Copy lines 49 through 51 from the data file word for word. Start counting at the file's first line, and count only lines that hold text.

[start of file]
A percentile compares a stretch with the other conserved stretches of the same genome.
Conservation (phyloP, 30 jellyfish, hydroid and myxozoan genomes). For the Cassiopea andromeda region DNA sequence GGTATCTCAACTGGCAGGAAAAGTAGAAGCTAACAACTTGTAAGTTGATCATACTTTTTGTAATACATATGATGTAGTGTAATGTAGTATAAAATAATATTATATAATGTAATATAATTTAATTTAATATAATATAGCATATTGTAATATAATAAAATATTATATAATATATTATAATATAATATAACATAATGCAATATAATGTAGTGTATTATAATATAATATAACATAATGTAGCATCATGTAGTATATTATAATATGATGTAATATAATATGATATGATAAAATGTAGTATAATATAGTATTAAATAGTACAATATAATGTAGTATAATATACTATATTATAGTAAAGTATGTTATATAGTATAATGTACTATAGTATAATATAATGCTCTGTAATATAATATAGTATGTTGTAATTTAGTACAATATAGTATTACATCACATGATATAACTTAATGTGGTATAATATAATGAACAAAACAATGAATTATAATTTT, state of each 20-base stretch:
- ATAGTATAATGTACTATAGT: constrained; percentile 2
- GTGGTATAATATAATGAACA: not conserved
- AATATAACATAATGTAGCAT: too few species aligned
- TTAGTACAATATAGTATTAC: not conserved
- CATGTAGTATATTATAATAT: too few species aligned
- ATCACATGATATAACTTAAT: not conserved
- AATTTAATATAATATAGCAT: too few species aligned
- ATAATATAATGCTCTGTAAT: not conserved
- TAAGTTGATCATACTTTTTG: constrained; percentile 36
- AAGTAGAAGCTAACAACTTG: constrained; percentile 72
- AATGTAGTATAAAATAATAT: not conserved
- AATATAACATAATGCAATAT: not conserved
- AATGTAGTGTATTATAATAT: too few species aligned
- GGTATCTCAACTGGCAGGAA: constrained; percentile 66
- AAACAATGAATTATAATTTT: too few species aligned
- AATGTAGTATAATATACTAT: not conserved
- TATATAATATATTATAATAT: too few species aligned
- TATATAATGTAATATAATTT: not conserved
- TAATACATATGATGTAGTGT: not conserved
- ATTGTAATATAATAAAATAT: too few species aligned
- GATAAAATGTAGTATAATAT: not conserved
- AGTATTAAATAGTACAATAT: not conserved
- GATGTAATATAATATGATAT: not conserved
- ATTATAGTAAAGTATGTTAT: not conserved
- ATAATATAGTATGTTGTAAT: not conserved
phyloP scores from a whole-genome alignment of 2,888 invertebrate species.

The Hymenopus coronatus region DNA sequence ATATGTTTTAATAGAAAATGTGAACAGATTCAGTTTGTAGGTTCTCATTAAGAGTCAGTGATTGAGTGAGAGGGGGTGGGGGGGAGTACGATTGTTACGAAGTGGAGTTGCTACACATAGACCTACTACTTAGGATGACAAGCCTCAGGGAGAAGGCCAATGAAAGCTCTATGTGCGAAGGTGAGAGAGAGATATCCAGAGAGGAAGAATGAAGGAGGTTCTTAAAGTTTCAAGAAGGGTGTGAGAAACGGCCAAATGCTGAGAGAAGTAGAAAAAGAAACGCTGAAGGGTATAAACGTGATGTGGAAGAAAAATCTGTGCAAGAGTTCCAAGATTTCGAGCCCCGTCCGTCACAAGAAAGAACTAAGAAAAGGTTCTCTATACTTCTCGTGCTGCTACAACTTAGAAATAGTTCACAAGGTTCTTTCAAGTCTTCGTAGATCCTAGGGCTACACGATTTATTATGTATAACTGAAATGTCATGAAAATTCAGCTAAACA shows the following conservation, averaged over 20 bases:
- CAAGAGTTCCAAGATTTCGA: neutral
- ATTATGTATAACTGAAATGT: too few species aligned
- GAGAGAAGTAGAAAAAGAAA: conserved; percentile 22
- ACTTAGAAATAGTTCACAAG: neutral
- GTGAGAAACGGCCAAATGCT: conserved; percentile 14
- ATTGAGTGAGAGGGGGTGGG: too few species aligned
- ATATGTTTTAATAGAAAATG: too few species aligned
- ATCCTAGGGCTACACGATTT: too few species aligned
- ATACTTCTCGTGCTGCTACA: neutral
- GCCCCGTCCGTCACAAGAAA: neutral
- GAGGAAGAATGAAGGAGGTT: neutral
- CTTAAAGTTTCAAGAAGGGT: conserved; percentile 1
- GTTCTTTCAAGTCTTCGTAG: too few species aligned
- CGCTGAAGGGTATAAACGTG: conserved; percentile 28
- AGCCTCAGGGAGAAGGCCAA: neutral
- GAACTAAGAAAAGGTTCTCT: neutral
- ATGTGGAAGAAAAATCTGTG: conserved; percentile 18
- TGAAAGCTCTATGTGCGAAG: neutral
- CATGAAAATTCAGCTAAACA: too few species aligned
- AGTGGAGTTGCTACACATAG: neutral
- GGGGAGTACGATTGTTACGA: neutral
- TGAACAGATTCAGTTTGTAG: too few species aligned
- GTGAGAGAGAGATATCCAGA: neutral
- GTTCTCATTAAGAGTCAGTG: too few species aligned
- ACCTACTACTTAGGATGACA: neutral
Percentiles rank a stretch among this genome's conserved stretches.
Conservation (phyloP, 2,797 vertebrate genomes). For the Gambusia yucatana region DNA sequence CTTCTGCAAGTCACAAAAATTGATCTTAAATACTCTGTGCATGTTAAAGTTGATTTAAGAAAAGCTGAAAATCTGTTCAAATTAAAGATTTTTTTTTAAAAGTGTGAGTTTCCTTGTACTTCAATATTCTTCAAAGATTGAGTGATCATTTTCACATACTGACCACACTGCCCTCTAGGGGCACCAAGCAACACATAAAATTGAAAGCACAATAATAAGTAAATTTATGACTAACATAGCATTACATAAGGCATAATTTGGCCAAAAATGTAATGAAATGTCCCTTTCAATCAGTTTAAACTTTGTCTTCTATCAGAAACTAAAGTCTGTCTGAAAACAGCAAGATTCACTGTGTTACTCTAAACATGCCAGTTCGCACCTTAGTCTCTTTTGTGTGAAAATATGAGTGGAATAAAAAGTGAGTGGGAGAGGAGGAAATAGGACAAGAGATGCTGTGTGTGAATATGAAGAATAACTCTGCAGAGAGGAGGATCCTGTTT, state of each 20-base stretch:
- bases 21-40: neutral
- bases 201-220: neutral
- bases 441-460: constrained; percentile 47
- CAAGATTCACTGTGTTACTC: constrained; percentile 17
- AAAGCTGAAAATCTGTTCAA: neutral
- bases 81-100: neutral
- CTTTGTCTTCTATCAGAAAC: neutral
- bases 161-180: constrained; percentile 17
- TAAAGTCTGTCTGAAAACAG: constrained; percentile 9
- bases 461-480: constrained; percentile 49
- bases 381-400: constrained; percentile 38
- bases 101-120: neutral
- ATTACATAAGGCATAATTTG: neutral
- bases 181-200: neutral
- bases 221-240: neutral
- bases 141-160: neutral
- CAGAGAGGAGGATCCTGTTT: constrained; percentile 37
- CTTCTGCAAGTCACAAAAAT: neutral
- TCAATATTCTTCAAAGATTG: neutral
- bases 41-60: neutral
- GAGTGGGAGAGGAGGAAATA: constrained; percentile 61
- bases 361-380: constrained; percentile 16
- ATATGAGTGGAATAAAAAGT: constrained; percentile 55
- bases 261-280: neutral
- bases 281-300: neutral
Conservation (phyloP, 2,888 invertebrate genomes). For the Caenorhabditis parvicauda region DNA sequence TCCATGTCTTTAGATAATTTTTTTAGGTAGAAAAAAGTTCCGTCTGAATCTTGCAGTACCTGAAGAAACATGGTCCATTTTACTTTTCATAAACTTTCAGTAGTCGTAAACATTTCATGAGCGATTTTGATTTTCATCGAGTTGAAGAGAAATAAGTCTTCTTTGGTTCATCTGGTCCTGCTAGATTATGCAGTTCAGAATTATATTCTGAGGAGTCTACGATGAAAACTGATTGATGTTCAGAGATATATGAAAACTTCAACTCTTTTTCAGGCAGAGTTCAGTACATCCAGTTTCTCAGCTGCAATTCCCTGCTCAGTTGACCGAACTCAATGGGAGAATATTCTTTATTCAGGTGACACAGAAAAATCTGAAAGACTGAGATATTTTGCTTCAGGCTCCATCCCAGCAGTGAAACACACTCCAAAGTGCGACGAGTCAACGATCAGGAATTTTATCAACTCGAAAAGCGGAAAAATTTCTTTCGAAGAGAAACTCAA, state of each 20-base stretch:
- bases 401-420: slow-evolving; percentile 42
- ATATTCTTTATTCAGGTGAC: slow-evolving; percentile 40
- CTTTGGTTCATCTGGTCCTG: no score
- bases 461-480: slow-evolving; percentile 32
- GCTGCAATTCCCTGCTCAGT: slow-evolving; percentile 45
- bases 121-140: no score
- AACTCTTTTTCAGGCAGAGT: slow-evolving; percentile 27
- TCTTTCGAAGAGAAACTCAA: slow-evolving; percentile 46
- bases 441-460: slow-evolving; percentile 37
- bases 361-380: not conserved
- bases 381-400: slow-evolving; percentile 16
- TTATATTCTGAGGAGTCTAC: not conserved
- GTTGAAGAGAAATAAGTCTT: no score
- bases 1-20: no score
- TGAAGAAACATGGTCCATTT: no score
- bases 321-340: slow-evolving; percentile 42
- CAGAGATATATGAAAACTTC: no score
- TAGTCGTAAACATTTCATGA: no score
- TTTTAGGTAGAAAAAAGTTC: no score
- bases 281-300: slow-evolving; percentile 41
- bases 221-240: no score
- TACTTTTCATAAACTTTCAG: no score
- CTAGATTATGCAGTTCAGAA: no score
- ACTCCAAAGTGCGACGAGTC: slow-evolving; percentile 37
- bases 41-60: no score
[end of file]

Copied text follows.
- AGTGGAGTTGCTACACATAG: neutral
- GGGGAGTACGATTGTTACGA: neutral
- TGAACAGATTCAGTTTGTAG: too few species aligned